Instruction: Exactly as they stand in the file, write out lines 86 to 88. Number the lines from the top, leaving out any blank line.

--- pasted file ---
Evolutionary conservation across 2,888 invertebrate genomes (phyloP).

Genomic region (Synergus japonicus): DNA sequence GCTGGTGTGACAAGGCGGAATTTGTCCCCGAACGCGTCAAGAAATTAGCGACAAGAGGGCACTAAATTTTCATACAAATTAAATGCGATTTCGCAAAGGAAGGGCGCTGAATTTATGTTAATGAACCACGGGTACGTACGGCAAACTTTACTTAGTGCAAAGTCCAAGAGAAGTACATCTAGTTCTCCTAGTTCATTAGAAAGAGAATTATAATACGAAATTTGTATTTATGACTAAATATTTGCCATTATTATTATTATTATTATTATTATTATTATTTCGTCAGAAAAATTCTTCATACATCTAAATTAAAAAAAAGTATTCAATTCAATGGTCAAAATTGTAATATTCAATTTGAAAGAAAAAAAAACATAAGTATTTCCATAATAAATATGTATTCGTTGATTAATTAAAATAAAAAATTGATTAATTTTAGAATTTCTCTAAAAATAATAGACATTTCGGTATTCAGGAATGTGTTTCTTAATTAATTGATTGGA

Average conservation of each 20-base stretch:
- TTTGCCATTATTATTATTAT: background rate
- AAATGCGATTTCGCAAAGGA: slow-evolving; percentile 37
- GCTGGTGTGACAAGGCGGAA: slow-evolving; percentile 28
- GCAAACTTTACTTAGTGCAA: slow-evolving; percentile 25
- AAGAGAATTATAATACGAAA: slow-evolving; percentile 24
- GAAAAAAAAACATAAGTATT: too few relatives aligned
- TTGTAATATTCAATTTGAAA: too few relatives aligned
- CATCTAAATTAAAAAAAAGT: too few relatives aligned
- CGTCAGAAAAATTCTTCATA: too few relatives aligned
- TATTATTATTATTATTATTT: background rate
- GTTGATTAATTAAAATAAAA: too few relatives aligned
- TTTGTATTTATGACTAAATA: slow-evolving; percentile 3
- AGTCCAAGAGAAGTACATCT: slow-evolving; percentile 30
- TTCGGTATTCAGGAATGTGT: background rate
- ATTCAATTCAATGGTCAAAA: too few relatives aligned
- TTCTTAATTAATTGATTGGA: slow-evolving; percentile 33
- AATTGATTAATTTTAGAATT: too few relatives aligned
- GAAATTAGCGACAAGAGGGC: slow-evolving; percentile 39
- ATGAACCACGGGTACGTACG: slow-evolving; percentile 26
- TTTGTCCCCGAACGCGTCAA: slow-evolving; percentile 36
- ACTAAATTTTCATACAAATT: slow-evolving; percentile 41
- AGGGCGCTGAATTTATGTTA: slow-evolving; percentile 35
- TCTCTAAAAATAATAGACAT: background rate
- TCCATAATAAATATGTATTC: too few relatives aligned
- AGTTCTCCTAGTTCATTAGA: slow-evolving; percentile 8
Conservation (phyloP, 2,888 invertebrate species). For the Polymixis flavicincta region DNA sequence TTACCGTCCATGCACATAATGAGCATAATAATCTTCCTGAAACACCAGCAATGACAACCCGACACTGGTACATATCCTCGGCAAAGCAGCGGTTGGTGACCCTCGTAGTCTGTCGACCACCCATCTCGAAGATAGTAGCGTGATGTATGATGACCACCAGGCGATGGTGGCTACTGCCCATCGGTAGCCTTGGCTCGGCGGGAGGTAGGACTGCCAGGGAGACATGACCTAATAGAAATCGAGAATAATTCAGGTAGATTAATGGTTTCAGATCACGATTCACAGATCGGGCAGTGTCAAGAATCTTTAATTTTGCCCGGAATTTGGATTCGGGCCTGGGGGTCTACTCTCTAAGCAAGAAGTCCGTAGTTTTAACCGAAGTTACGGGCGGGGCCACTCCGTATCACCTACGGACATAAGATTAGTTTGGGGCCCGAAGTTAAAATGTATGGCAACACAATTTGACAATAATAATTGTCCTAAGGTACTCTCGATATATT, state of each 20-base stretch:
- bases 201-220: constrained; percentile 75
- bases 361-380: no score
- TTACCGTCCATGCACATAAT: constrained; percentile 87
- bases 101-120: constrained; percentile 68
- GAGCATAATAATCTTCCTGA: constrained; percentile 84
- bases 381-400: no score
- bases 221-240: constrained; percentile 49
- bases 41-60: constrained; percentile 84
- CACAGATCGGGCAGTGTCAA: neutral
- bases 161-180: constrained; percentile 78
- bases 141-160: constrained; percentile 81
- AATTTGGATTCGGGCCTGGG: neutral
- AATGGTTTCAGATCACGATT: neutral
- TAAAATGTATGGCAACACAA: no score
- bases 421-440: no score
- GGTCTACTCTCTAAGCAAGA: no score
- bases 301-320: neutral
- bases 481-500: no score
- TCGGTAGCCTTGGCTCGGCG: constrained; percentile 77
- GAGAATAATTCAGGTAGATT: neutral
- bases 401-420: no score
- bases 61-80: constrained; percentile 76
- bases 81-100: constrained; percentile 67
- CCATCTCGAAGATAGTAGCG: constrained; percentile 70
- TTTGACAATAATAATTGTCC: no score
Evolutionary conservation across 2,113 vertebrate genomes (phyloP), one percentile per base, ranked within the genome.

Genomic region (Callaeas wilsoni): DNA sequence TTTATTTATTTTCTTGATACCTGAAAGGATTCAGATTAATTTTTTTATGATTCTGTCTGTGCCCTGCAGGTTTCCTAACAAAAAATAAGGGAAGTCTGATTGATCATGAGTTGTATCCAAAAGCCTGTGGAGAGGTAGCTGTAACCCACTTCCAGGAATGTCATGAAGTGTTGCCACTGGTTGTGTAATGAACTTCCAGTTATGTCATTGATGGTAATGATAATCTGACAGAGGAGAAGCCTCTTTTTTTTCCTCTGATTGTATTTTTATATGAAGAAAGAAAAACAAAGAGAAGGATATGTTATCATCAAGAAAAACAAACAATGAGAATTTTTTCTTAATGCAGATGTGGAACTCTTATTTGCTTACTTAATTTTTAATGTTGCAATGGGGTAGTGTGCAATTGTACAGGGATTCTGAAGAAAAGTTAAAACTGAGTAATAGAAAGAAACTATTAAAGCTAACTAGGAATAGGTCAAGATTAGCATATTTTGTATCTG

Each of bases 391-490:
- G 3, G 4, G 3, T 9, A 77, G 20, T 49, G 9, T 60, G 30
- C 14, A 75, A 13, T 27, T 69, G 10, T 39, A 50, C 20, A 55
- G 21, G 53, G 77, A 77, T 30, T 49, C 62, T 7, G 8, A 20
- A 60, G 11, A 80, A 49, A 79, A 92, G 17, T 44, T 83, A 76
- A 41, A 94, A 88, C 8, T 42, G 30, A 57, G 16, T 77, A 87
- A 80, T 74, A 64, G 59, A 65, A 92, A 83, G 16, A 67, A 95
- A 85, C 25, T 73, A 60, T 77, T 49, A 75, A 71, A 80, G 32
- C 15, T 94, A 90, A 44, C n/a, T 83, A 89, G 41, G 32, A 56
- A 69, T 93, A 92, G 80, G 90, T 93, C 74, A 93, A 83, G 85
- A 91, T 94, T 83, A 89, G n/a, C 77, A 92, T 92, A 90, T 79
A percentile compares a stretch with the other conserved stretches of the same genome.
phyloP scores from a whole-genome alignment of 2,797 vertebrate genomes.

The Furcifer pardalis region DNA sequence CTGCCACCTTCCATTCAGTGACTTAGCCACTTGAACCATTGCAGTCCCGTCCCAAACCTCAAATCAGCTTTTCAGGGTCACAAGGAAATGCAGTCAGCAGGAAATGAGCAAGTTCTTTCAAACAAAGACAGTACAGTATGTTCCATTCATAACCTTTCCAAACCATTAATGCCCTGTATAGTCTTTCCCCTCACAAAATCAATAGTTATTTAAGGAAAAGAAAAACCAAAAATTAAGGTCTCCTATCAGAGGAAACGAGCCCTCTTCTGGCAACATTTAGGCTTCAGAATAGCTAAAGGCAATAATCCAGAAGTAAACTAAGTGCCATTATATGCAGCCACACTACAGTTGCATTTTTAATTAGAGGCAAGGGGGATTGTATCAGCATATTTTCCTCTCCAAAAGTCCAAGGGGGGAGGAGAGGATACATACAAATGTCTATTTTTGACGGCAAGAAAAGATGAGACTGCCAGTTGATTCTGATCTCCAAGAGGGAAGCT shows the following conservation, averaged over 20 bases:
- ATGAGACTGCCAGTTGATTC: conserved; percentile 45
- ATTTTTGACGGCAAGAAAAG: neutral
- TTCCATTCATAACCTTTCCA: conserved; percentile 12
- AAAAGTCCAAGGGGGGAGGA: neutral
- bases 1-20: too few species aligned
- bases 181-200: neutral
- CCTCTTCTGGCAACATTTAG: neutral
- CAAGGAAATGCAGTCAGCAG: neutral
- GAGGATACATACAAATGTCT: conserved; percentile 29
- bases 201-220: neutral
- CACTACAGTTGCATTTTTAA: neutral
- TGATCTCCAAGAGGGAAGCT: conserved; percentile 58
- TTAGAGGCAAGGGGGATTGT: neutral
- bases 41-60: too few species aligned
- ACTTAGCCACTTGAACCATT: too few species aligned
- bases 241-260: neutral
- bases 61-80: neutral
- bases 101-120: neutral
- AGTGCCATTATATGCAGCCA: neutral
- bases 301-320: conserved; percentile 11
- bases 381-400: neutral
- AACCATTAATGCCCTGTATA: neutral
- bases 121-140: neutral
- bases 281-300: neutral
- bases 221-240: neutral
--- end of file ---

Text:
- bases 241-260: neutral
- bases 61-80: neutral
- bases 101-120: neutral